Wood Carving of Louis Riel
Maker: William Henry Jackson (1861-1952)
Lower Fort Garry National Historic Site
Visitor Centre Exhibit
This miniature oak bust of Louis Riel was completed by William Henry Jackson (1861-1952) while he was an inpatient at the Manitoba Asylum. Jackson was the secretary of the North-West Settlers' Union in December 1884. With Riel, he co-drafted a petition to the federal government lobbying for Métis rights. After the resistance in 1885, Jackson was captured alongside Riel and put on trial; however, due to concerns about his mental health, he was found not guilty and admitted to the Manitoba Asylum at Lower Fort Garry. This asylum, which was later relocated to Selkirk, was the first asylum in Manitoba. The institution, run by Dr. David Young, was notable for its emphasis on therapy, and its humane treatment of inpatients in comparison to other mental hospitals in Eastern Canada and Europe. Dr. Young writes about Jackson’s arrival in his journal on August 14, 1885, describing him as a “rather thin” man with an “intense admiration for Riel” and his cause. Jackson gave Dr. Young the miniature carving of Riel later that year. He later escaped from the asylum and settled in Chicago and then New York.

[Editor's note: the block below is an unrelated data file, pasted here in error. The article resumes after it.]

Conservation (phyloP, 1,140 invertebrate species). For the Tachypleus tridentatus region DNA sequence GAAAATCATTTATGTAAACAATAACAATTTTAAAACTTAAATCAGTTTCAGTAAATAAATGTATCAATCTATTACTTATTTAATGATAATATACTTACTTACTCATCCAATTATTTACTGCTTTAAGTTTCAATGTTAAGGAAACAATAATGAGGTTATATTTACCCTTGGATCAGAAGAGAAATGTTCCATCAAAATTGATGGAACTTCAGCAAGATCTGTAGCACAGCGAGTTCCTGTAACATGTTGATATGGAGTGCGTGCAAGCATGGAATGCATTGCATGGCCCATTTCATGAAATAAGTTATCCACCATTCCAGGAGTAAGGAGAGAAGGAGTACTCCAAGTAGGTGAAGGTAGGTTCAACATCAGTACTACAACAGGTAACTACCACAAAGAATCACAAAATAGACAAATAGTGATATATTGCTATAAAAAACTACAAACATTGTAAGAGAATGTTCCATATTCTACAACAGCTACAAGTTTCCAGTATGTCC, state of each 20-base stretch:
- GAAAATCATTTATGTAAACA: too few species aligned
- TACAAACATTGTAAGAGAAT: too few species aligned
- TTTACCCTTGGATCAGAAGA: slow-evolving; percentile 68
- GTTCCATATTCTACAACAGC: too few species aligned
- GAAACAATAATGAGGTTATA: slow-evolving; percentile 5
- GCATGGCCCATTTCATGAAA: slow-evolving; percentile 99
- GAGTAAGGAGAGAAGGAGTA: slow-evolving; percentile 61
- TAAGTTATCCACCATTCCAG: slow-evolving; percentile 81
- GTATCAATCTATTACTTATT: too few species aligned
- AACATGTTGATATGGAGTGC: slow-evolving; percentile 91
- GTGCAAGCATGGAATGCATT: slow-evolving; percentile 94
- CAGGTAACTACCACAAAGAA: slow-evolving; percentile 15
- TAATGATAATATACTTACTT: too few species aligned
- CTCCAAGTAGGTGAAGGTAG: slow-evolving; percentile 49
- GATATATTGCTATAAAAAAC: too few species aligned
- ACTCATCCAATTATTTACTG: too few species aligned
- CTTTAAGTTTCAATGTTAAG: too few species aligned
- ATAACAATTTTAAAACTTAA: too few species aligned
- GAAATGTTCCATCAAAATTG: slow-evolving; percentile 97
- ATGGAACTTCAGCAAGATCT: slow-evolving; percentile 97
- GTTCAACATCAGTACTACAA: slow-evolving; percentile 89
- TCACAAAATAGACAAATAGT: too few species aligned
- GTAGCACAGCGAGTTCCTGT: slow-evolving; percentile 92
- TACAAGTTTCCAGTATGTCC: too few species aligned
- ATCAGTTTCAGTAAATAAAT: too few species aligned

The carved portrait attached to a three-piece wooden support features a bearded Riel with the name “Louis David Riel” inscribed onto the front and sides of the bust. Over time the dry wood split in places, and the support bracket was damaged due to the insertion of a modern screw. In 1992 the artefact was conserved by Parks Canada in order to prevent further deterioration: the base was dismantled and the screw was removed, old glue joints were cleaned, and splits were filled with fresh glue to improve appearance and prevent further cracking. The bracket and bust were then carefully re-attached, and inpainting was done where there were inconsistencies in the object’s surface appearance.